Bagpiper at the Moving Wall
Decades later in the 90's, the travelling Wall set up in the Black Hills of South Dakota for a few days. I found Tom's name on one of the panels, along with those of others I'd known. One of the pamphlets handed out said you could also leave an e-mail memorial comment somehow digitally attached to the full-sized Vietnam Wall in D.C. So I did.

Time passed.

Then, about four years ago, I got an e-mail from a stranger. He had read my memorial to Tom and had a few questions, if I would be kind enough to help him. Seems he was a doctor in Albuquerque and his father was dying. His father had recently told him a story about marriage, divorce and re-marriage. In the end, it turned out that Albuquerque doctor had a half-brother (Tom Whitehead) he'd known nothing about. The father had lost touch with his old family, but now wanted any info he could get about his estranged son who had died in Nam.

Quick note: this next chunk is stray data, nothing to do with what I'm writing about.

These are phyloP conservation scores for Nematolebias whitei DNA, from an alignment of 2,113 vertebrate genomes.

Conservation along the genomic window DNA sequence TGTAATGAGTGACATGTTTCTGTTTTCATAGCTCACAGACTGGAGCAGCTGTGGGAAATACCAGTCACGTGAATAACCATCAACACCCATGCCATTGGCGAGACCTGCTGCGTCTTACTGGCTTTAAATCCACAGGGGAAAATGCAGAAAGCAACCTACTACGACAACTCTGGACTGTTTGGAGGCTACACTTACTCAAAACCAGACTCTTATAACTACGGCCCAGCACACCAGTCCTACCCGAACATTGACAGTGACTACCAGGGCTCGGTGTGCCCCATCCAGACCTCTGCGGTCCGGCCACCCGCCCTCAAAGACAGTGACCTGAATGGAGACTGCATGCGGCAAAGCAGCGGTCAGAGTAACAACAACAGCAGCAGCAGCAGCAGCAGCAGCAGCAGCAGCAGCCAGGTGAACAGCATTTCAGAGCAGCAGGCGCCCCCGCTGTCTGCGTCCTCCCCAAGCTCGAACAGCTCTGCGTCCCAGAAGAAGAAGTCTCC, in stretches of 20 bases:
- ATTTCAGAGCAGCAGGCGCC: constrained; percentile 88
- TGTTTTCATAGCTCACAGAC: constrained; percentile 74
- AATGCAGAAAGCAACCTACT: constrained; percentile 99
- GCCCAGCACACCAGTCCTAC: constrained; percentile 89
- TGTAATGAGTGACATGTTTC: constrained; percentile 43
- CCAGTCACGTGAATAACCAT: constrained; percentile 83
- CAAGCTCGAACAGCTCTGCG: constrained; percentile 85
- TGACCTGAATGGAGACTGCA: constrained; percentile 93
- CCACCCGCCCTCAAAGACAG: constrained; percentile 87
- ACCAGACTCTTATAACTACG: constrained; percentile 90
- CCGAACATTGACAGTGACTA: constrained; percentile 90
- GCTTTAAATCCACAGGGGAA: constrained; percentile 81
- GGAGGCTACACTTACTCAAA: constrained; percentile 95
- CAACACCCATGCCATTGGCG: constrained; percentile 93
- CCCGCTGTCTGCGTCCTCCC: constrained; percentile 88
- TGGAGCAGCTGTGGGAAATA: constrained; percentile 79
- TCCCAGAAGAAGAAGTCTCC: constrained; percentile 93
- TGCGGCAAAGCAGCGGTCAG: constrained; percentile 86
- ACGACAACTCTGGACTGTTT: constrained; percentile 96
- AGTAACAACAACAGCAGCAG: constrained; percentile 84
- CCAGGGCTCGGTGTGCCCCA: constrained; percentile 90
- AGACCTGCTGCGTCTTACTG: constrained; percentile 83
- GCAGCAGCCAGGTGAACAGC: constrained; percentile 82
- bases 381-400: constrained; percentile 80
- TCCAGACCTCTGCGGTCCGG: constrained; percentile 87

I'd always known Tom's father was missing from his family, but they never talked about the situation, so none of us inquired. Now, I dug into past letters and old memories for anything about Tom. Even mentioned the situation to Steve, who then e-mail attached old photos he'd converted over to his computer. Everything I had or ended up with then got e-mailed to the doctor who knew almost nothing about his older half-brother. The doc then shared that information with his dying father in a veteran's hospital down in Houston.